One of the other reasons I always think of Mandelbrot when someone discourages me or I’m tempted to discourage, is because he was an outlier. Shunned for decades by the mathematical establishment as wasting his time on chaos geometry, he went on with his work, believing in his theories. IBM obviously believed in them, too. As computers became faster and faster with calculating the data, the relevancy of his work became apparent. He eventually walked into a mathematical conference to a standing ovation.

So, what did he contribute to our everyday lives? Mandelbrot’s formulas are used in medicine, financial markets, geology, astronomy, engineering, graphics and, oh yes, art. It’s used in the maps you look at, in the prescription you took this morning, in the forecasts of the stock market, in the movie you watched last night. There is hardly a person on the planet who has not been touched by this man’s work, work he refused to be discouraged from doing.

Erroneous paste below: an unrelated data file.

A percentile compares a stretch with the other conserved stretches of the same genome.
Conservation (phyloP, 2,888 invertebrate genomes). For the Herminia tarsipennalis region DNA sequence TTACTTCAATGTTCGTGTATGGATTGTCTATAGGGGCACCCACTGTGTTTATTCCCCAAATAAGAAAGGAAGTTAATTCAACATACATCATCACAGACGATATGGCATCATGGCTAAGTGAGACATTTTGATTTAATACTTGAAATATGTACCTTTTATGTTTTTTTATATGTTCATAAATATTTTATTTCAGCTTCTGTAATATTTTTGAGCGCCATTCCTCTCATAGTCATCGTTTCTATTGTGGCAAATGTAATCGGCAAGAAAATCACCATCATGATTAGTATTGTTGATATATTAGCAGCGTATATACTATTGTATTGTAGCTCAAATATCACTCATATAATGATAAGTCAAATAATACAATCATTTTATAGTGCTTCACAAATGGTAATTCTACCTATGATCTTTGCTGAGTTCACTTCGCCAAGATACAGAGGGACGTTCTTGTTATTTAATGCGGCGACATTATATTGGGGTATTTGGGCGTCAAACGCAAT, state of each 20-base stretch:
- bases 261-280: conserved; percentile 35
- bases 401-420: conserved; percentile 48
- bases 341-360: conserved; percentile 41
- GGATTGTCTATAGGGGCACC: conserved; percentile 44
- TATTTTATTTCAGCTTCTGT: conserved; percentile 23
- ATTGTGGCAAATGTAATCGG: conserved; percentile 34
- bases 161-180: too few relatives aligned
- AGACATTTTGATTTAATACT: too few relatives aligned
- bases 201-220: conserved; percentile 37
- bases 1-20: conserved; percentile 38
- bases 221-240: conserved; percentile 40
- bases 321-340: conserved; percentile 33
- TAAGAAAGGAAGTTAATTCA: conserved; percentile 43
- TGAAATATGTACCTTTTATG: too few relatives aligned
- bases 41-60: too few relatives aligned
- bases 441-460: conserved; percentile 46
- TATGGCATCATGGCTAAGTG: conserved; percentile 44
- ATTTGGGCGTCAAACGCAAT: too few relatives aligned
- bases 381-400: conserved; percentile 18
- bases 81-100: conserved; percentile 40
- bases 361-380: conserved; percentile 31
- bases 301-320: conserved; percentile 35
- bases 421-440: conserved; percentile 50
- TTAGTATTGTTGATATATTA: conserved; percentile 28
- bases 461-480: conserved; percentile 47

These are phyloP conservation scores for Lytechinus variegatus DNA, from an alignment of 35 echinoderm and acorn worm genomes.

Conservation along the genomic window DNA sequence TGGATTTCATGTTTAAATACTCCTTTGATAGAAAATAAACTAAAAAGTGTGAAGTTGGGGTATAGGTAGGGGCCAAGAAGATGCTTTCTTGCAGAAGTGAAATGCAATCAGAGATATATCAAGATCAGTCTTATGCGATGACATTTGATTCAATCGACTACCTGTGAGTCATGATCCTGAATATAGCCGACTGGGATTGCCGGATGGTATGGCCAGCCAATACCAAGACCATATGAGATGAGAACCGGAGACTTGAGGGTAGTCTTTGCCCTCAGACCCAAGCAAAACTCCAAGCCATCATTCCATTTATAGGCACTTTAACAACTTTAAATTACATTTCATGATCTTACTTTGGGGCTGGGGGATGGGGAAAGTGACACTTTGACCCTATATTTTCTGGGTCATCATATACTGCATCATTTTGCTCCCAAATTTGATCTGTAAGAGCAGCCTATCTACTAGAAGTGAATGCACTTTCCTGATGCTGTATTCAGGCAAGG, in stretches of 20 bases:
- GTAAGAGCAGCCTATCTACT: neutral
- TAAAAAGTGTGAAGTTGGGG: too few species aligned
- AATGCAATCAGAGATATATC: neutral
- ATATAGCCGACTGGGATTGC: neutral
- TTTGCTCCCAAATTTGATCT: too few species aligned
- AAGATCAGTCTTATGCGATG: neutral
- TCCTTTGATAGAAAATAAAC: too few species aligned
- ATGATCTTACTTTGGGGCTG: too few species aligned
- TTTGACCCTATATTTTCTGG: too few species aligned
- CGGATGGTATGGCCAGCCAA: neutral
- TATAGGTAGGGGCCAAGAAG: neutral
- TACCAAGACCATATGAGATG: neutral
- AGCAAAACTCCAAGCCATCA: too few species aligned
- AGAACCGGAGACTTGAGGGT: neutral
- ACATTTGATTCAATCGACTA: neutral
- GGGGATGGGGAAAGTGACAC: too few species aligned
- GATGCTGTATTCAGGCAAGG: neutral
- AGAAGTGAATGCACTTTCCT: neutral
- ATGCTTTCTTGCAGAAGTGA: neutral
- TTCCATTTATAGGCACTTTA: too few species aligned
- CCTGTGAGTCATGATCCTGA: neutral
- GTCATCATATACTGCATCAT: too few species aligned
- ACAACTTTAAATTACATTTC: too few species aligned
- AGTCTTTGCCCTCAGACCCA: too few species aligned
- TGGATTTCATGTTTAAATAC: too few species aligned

As for me? After asking my permission, my professor read my A paper out loud to the class, citing it as the best paper she ever received from a student. She apologized for discouraging me from calling Mandelbrot. I finished the class with a respectable B average. More importantly, I learned not to discourage others from following their heart and I learned to dance more often to the beat of my own drum.

In Order To Keep Them…

As the eighty year old woman standing in front of me related the problems she had with her fifty-six year old daughter, I bet myself this woman didn’t think of herself as an interfering parent. The woman lamented her daughter’s two marriages and subsequent divorces, her dead-end (in her eyes) job and the daughter’s lack of regular communication with her.